Windsorite calls on mayor to reimburse taxpayers over flyer controversy

·3 min read
Timothy (T.J.) Bondy started a petition calling on Windsor's mayor to reimburse taxpayers for a promotional leaflet sent out in tax bills last month. (Dale Molnar/CBC - image credit)
Timothy (T.J.) Bondy started a petition calling on Windsor's mayor to reimburse taxpayers for a promotional leaflet sent out in tax bills last month. (Dale Molnar/CBC - image credit)

A Windsor resident wants to see Mayor Drew Dilkens reimburse the city for expenses related to a controversial flyer critics say has the appearance of a campaign ad.

Timothy (T.J.) Bondy said he was shocked to find the promotional insert that went out in the same envelope as property tax bills last month.

"I don't think it's fair that he could take this [as] a huge advantage and levy that while he's outside of the campaign period, but so close to the campaign period," said Bondy.

The double-sided flyer features a photo of Dilkens on both sides and references recent accomplishments such as securing the upcoming Stellantis-LG Energy Solution electric vehicle battery plant.

Dilkens has not registered to run in the Oct. 24 election and said he has yet to make a decision on whether he'll seek another term of office.

Petition calls for reimbursement 

Bondy started an online petition to ask the mayor to pay for any costs associated with the insert. As of Tuesday evening it has garnered more than 400 signatures.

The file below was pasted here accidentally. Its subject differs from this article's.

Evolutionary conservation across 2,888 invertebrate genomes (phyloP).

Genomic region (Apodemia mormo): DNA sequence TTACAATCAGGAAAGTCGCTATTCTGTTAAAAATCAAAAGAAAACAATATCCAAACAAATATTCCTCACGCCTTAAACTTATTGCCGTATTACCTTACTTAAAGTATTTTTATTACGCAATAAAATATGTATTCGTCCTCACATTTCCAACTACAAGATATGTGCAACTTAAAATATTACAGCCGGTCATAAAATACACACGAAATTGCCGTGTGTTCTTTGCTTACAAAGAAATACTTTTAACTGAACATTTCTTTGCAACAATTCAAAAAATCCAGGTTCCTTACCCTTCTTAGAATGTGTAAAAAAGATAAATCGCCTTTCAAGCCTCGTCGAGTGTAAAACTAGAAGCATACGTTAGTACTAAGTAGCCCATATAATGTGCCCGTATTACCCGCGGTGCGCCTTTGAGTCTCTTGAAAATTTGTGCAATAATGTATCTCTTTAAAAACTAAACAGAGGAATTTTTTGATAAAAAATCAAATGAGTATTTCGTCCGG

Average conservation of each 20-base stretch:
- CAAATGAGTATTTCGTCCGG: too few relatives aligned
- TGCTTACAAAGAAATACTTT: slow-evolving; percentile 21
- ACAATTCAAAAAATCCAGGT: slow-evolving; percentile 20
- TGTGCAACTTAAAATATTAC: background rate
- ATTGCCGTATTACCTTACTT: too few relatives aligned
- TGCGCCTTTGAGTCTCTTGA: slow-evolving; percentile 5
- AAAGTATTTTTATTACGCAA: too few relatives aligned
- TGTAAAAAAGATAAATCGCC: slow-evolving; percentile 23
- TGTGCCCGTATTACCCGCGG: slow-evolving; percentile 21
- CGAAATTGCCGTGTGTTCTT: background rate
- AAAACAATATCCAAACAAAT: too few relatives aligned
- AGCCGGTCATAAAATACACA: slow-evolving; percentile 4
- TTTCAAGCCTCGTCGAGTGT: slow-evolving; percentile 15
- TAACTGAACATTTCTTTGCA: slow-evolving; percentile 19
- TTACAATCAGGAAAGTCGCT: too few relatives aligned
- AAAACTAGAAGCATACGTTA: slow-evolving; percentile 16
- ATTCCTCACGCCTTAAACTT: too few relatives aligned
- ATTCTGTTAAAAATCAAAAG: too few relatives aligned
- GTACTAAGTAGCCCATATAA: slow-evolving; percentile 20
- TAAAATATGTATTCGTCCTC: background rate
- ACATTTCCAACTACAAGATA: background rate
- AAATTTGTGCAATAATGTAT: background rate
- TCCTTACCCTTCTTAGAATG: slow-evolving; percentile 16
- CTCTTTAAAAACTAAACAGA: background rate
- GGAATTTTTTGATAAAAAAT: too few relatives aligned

A spokesperson for the city confirmed the cost of printing the insert, which was one of several in the same envelope, was a little over $1,883.

CBC
CBC

However, Bondy said he believes it would cost about $20,000 to send out such a flyer on its own.

"We want to see that money refunded to taxpayers or at the very least taken out from what is allowed in his campaign, if he does choose to run for mayor," Bondy said.

The mayor's chief of staff said Dilkens would be available to comment on the issue at a media availability on Wednesday.

CBC
CBC

Last week, however, Dilkens said he would not apologize for "communicating with the residents in my city and telling them about all the great things that are going on here."

The insert, he said, is similar to the ones included with tax bills over the last couple of years.

"If someone thinks I violated the code of conduct they're welcome to file a complaint with the integrity commissioner," he said on June 27.

Deadline for complaints has passed

Because of the looming election, the deadline for complaints to be referred to the integrity commissioner — who investigates allegations related to city council's code of conduct — was June 30.

Commissioner Jeffrey Abrams said that any investigations in progress have to be completed by Aug. 19, which is deadline for candidates to declare in the election.

"If Aug. 19 arrives and all that hasn't been completed, the complaint is at an end, but the complainant or the respondent can, after the election, say no we want the work to continue, in which case it's possible that we could pick up that complaint again," he said.

Bondy said he plans to file a complaint after the election if Dilkens runs and is successful.

According to the city's website, two mayoral candidates have declared so far, Ernie Lamont and Benjamin Danyluk.

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